My husband and I realized... that whenever we go out to eat at restaurants, peanuts, fried crackers, even wet towels will AUTOMATICALLY be served at your table... Naturally, you are hungry awaiting your order... you start munching on the "appetizers", and clean your hands with the towel... on with your meal... you ask for the "check"... upon checking the bill, you WILL see these items added... just to let you know... if you are not willing to pay for them, by all means, send them back! (just make sure at the end of the meal that your bill is correct) ;-)
Before arriving to Singapore, its good if you know some of our local phrases.
You can also greet in our Malay or Chinese language to fellow Singaporeans.
At the website, you can also find all the necessary telephone numbers in case of emergency.
We practise bringing a small gift token when visiting someone at the comfort of their home.
You don't have to buy anything expensive but a small gift/token will be appreciated a long way.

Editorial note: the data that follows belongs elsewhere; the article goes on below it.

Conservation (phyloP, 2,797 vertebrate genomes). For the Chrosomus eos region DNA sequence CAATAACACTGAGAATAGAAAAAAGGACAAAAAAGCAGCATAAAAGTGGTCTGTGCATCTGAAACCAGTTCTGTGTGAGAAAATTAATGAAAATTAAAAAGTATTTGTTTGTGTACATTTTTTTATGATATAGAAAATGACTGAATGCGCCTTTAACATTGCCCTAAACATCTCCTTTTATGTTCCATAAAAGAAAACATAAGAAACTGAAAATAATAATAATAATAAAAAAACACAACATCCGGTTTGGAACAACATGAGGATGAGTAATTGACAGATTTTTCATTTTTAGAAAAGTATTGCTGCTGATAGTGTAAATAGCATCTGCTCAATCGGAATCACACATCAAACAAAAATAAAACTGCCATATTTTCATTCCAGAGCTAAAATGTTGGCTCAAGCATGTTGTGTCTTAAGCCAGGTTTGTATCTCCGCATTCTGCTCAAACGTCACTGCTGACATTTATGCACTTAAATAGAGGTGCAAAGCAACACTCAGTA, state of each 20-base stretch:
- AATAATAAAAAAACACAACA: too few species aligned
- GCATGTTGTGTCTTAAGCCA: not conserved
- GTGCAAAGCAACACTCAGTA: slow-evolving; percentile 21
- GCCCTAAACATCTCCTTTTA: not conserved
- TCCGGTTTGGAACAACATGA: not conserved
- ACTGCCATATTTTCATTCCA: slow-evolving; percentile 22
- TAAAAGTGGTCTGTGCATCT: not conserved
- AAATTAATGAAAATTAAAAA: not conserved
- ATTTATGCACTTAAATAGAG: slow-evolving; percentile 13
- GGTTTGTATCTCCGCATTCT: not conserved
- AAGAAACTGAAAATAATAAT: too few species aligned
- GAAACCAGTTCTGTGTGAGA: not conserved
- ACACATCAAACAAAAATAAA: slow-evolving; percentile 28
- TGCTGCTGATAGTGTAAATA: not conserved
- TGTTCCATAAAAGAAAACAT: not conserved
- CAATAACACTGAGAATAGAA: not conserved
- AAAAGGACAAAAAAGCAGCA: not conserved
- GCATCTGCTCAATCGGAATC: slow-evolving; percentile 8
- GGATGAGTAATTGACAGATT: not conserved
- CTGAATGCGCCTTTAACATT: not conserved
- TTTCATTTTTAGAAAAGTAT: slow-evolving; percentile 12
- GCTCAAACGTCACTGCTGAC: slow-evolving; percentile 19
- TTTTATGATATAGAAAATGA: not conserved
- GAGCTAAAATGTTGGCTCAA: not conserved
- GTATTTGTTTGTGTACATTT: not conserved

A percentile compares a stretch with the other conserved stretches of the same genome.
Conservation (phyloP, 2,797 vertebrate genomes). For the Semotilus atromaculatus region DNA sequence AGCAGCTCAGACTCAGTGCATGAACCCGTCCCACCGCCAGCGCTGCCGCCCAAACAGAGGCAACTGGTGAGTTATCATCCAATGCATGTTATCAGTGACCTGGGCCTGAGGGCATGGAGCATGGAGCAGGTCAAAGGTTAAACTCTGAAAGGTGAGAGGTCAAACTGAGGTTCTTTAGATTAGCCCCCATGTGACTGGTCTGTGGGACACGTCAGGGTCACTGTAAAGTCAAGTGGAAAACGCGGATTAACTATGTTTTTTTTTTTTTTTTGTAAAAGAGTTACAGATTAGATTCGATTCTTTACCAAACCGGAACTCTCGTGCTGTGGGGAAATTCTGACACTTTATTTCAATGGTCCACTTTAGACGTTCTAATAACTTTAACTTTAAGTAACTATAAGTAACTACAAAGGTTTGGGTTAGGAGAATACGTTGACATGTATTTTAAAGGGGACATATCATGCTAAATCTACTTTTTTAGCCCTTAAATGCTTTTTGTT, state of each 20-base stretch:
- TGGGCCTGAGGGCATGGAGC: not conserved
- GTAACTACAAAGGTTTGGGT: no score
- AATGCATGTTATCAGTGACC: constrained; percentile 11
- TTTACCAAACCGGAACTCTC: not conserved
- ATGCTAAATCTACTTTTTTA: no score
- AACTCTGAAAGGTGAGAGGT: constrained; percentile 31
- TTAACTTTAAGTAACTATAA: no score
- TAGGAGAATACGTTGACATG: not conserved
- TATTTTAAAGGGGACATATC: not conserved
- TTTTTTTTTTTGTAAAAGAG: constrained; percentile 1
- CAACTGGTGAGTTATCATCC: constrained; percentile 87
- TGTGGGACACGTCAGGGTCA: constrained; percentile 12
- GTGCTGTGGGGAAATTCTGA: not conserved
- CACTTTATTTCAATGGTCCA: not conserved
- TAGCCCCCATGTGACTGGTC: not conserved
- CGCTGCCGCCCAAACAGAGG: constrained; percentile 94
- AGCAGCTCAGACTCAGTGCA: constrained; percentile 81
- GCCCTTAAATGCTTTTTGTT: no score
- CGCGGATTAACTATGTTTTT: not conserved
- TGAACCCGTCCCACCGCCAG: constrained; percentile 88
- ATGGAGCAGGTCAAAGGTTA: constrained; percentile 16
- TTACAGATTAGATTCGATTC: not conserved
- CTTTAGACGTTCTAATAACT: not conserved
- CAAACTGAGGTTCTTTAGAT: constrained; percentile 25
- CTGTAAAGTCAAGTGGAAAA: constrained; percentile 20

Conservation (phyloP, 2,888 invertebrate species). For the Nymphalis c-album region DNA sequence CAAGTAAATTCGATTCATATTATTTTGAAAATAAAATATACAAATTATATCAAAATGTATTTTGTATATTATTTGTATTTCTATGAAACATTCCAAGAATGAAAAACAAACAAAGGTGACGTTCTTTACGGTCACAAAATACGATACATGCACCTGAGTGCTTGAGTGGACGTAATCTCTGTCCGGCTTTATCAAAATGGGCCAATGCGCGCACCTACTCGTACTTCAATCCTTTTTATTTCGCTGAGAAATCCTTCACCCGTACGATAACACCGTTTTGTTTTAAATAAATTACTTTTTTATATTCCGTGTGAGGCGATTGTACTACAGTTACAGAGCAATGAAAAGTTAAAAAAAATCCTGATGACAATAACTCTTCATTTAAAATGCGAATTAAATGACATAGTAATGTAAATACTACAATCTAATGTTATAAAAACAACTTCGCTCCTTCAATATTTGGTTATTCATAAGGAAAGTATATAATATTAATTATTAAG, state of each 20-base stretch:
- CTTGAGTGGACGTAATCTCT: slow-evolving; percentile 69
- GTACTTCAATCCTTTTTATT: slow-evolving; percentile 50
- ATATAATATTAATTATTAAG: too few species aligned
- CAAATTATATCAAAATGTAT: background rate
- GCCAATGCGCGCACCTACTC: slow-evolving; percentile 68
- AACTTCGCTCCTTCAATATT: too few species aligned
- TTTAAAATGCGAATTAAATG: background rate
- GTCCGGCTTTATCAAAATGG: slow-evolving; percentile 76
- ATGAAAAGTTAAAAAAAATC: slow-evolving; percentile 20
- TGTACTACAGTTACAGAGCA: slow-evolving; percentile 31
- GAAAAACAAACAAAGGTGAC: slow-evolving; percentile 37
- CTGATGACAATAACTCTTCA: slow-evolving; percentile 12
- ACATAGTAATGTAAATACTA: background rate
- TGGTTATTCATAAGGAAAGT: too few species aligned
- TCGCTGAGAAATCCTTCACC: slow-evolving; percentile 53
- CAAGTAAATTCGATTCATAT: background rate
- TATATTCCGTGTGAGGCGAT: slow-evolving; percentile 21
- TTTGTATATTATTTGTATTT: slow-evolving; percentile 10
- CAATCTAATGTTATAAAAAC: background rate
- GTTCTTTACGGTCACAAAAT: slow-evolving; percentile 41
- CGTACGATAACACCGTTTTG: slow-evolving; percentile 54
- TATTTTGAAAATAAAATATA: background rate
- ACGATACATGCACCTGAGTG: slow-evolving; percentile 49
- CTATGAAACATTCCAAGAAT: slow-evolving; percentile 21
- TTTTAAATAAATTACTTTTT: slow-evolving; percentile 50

It can be in form of food, household or anything that you think will be approperiate.
However, please note that if you're visiting Muslim Family - no pork, wine or liquor. Hindus / Buddist - No beef. You may want to check all these before buying.
Have u heard of the Singapore Pledge?
Student will have to recite the pledge daily at the assembly.
We even have a song with for our national pledge. Grab hold of a Singaporean and get them to sing for u.
"We the citizens of Singapore
Pledge ourselves as one united people,
Regardless of race, language or religion,
To build a democratic society
Based on justice and equality
So as to achieve happiness, prosperity and
progress for our nation."
Singapore Flag - red on top with 5 white star and a crescent with white on the bottom.
Singapore is known as a country where you can get a fine for almost anything, like not flushing the toilet, being in possession of a chewing gum or not crossing the street on the right place. And it's signs everywhere reminding you about what to not do.
If eating something in the subway, you might have to pay 500 SGD which is quite much(about 290 USD). But I was though suprised to see that it's just not allowed to bring the Singaporean favourite fruit Durian, it's at least no fine for bringing this smelly but tasty fruit.